Mercy Thompson is a fantastic series about werewolves, fae, walkers, witches, and so much more. Currently the series is eleven books strong, plus there's a spin-off series. So if you're looking for a world to dive into, this is one to check out.
Frost Burned it the seventh book in the series, and it is still going strong. This time around, Mercy finds herself separated from the pack – thanks to the actions of the human variety. Mercy is left alone to figure out what is going on and save the day.
I've loved this series for a while now, and that's particularly because of all the different supernatural interactions and politics that occur. That being said, I feel like Frost Burned is the moment where all of that really starts kicking it up a few levels.
Warnings: Like many of these books involving the werewolves and fae, there are some graphic moments. Such as control/ownership issues and things of that nature.
I had been feeling like it had been a hot minute since we've seen Mercy deal with the vampires, and then along came Frost Burned. This novel has a lot going on in it, but that's really no surprise. Mercy is exceptionally talented when it comes to getting into messes. Thankfully she's also pretty good at getting out of them.
I know I've been saying this a lot lately, but I literally read Frost Burned in one sitting. It was so good that I just couldn't put it down. I had forgotten how much I love this series, so I'm grateful that this book got me back into the fold, so to speak.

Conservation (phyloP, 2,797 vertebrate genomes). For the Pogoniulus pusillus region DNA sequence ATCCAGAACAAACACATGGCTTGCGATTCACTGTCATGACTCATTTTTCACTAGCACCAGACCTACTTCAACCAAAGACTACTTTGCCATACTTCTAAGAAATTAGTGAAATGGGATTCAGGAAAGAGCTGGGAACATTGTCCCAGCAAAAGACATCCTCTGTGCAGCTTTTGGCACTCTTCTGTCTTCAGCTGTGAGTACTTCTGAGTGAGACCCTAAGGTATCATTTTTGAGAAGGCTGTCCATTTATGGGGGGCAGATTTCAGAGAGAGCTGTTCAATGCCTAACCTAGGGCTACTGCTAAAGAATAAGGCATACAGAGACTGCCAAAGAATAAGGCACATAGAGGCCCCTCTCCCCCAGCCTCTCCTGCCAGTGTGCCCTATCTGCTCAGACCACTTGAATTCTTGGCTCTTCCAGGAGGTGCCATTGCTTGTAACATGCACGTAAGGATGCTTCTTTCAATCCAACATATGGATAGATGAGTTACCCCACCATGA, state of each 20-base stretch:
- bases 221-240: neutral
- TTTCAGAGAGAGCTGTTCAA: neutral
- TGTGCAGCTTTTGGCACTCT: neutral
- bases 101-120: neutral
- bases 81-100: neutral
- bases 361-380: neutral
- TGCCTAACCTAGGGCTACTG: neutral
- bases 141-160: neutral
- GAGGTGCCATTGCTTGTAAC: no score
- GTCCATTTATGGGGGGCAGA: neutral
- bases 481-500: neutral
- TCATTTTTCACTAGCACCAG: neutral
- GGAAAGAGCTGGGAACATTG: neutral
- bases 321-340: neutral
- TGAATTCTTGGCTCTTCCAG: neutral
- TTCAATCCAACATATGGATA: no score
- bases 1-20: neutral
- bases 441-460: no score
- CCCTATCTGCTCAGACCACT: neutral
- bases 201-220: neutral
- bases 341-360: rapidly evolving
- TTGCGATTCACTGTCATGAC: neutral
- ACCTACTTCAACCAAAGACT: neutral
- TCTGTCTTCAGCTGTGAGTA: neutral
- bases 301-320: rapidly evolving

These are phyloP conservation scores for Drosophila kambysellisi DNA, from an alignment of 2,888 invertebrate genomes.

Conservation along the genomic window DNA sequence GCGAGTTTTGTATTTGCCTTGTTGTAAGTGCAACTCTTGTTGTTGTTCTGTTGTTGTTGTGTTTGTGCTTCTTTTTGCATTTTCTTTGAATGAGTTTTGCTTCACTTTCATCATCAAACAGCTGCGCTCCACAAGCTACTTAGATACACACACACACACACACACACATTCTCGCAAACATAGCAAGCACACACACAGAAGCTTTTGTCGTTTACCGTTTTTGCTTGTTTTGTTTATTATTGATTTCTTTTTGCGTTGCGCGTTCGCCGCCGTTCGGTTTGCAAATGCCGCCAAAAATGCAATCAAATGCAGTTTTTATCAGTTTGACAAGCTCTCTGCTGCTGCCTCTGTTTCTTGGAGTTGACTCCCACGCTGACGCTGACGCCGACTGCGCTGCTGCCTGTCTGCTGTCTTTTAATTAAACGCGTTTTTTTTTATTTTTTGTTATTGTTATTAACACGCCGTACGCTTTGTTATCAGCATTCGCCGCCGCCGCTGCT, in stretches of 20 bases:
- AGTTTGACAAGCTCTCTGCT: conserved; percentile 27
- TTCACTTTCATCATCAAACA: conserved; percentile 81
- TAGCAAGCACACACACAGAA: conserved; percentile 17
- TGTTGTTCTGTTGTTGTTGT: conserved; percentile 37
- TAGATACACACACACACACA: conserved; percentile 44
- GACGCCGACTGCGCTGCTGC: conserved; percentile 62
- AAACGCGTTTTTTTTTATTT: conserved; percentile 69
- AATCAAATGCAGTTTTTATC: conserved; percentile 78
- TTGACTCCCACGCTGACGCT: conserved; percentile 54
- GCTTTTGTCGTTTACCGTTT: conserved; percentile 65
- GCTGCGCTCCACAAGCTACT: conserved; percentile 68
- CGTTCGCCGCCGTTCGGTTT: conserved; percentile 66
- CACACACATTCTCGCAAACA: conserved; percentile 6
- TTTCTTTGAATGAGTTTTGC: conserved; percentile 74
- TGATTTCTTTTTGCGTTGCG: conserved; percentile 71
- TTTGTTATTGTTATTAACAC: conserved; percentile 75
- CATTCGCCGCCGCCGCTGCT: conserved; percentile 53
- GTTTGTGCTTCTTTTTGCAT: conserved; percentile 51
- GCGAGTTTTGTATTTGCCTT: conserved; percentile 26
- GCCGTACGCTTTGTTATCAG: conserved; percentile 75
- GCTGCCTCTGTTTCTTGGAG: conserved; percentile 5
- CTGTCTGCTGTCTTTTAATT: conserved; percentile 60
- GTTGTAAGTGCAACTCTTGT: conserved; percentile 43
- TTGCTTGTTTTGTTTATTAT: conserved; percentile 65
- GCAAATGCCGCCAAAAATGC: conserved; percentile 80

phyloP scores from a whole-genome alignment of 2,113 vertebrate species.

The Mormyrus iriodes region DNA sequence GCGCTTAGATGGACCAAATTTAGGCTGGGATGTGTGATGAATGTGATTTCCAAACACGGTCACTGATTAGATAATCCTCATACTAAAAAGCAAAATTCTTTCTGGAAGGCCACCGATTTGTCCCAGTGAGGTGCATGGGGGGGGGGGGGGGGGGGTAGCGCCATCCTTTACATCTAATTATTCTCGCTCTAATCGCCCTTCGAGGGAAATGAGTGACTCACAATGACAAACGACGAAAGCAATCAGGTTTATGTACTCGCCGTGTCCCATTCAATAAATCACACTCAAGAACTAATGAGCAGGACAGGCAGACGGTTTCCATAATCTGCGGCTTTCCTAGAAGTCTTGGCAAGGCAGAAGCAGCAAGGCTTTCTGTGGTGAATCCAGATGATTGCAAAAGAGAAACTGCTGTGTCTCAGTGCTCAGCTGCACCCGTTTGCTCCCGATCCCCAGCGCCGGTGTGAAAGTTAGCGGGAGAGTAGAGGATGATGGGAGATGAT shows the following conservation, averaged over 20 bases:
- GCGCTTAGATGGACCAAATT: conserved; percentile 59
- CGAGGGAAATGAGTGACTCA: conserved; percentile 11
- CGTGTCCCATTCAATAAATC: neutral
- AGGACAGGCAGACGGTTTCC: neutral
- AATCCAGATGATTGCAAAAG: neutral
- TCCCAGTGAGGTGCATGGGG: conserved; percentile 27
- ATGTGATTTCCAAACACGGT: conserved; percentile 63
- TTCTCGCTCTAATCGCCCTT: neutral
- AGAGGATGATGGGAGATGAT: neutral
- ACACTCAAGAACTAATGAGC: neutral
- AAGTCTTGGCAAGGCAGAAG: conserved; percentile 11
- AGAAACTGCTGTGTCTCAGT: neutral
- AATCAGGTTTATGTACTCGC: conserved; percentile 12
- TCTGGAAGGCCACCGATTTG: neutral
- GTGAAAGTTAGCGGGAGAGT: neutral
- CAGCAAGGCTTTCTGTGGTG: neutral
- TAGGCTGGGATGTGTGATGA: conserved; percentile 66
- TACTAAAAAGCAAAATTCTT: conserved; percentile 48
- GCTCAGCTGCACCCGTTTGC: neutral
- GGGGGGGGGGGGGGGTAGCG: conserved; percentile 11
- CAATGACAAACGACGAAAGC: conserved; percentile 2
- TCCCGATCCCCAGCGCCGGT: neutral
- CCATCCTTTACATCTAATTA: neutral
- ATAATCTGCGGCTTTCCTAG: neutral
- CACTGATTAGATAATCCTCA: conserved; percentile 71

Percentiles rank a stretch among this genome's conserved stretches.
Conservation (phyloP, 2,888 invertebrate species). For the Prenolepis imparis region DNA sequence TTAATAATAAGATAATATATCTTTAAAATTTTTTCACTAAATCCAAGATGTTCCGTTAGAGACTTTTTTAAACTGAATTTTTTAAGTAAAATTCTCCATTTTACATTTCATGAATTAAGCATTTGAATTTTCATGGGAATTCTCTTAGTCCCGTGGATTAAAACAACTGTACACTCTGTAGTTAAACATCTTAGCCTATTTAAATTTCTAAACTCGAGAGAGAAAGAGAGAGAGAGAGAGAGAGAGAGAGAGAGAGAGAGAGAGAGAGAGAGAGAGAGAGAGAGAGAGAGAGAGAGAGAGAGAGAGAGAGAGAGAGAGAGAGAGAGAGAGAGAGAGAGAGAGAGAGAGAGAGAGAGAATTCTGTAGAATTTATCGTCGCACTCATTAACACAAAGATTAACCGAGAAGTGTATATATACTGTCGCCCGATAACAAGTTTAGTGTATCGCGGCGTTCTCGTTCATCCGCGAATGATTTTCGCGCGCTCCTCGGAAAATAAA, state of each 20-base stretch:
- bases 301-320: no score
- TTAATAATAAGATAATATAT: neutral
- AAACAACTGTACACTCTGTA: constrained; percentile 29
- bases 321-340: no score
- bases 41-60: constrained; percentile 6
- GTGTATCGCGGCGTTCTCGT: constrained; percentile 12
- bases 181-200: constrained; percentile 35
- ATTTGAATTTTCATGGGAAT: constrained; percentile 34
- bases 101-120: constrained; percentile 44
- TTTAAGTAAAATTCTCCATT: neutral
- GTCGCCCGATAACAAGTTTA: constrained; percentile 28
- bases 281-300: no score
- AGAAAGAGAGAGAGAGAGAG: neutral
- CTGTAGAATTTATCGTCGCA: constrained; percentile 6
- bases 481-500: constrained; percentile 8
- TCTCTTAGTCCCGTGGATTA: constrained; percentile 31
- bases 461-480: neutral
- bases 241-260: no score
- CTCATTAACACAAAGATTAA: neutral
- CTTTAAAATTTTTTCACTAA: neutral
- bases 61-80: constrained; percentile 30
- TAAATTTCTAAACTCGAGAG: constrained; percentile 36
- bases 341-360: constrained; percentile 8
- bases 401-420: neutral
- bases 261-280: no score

There were a lot of amazing moments in this novel. I probably could mention spoilers, considering how old it is, but I'm going to try and play it safe. Mercy got put into a really rough situation, and frankly so did Adam. But they both managed to find ways out of it. Though I imagine both are going to be haunted about what they went through.
I love watching Mercy try and figure out how her abilities all work. I always think that she's got a good grasp on them, and then suddenly she's learning something new. It's been wonderful and fascinating.
There were some heartbreaking moments to balance out the good moments though, which is the mark of a well-written series. And it all came up so suddenly. It was a good move in a sense, because it suddenly made the situation feel more real and threatening (and it must be difficult to create a threatening situation for a bunch of werewolves).
I had thought that there was a strong coverage of all things supernatural until now, but Frost Burned added a whole new element into the mix: Ghosts. It makes sense in a lot of ways, but it's also going to change a lot of things in the long run.
You know what the best part about being behind in an awesome series like this is? I get to go right on to the next book! So I'm off to read Night Broken now. Wish me luck!
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